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Takane Castle

Travel Information

Takane Castle (高根城) is one of the mountain castles located in Hamamatsu, Shizuoka Prefecture. This castle is located in between Ina, the southern Nagano, and Hamamatsu, the western Shizuoka. Therefore, many Daimyo tried to take over this castle. It was constructed in 1414, and mostly controlled by Takeda Shingen. In 1580, Takeda Katsuyori was lost in the battle of Nagashino and lost all control around this region. When he retreats this area, this castle was abandoned. Today, many buildings are restored and you can see the old-time mountain castle and its structure.

Tourist Info.
There are parking and restroom.

Access
0. at Toyohashi Station.
1. use JR Iida Line to Mukouichiba Station.
2. walk south.


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Map around Takane Castle

Detailed Travel Guide

Takane Castle
Type: Mountain Caslte
Built in: 1414 by Okuyama Clan.
Class: Ruins

Takane Caslte is the restored middle age mountain castle located in Hamamatsu, Shizuoka Prefecture. It is located on the top of the 420 tall mountain surrounded by rivers. It was used to be the very important location to protect Ina or souther Nagano from the invasion of the western Shizuoka or Enshu region.

This castle was constructed by Okuyama clan in 1414, and mostly maintained by Takeda Shingen. He used this castle as the entrance to the Shizuoka. In 1580, Shingen's Son, Katsuyori was lost at the battle of Nagashino by Oda Nobunaga and Tokugawa Ieyasu, he lost this castle and Takane Castle was abandoned since then. It has a great view of the small valley.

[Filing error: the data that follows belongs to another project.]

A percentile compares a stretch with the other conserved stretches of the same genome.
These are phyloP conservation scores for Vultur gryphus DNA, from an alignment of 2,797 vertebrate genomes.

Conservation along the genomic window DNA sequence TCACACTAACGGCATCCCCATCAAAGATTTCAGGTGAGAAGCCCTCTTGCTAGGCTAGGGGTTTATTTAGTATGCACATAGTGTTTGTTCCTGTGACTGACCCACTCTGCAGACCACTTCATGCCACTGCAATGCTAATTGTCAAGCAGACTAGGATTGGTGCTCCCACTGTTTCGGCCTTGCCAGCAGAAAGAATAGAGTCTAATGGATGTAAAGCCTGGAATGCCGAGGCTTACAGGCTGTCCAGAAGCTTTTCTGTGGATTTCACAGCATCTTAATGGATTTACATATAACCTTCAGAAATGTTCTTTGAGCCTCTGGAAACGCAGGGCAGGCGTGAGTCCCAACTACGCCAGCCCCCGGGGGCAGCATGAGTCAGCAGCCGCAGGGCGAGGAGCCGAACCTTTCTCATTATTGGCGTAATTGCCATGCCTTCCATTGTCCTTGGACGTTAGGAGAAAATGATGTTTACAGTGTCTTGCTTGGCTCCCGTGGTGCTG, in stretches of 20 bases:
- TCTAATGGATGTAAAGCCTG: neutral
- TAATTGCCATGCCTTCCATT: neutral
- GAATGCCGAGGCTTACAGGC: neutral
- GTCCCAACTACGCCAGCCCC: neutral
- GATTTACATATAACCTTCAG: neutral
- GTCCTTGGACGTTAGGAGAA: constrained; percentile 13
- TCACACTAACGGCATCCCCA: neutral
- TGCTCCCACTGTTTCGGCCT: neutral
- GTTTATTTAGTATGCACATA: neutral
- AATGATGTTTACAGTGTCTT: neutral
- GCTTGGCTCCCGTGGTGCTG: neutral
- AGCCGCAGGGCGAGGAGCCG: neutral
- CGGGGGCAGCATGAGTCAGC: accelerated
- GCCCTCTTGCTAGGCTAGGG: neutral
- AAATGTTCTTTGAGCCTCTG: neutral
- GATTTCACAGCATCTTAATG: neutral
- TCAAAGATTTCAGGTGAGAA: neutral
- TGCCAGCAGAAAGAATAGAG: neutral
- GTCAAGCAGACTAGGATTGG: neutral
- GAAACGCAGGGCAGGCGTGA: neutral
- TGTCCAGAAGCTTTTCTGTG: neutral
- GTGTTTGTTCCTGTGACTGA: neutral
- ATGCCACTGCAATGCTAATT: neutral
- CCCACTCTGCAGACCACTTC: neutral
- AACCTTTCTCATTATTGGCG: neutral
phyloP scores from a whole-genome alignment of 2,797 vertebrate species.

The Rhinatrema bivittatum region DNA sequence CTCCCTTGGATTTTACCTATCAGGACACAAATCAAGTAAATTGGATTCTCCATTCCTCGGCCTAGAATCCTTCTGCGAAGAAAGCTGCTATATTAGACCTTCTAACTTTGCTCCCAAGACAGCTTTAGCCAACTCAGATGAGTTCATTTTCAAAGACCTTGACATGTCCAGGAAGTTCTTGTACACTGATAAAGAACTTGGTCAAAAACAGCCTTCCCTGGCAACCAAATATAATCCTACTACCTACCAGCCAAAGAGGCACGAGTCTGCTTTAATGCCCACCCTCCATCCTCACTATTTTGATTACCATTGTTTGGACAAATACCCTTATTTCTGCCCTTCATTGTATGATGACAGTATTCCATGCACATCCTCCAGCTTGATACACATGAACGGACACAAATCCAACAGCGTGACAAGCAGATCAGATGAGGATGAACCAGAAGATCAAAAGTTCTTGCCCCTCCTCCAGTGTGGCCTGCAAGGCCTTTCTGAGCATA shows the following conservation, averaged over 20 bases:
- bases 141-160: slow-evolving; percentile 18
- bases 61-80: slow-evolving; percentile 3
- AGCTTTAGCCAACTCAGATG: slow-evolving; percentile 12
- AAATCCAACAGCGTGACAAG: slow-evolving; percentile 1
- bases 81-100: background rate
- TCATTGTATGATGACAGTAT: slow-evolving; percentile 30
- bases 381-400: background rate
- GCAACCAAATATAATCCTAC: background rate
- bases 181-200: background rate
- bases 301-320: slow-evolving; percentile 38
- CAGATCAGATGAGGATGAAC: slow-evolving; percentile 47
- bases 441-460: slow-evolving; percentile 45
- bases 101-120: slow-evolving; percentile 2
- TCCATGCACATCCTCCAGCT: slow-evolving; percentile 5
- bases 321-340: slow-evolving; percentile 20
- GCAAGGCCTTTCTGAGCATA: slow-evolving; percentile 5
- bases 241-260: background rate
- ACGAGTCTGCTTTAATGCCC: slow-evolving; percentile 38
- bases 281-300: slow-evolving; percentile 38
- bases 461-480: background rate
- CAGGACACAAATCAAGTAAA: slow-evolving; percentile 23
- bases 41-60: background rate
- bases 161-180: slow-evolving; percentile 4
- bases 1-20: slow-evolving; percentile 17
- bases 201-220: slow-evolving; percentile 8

The Takane-jo is a citadel built for border security on the top of Mt. Sankakuk Located at the northernmost point in western Shizuoka Prefecture. The top of Mt. Sankaku has 150m vertical drop and its altitude is 420m.
The citadel was built by the house of Okuyama, the local lord in the first half of the 15th century. Then, the house of Takeda repaired it between 1571 and 1576. The present Takane-jo's appearance is considered to have been completed at that time. The structure of the citadel has fences, in three areas called hon-kuruwa, ni-no-kuruwa and san-no-kuruwa that are layered from the south and the north. Each kuruwa is separated by fosses called horikiri. The east and the west side of the citadel are defended of landforms and artificial fosses.

Today, there is a restored castle that has a features of the Samurai era.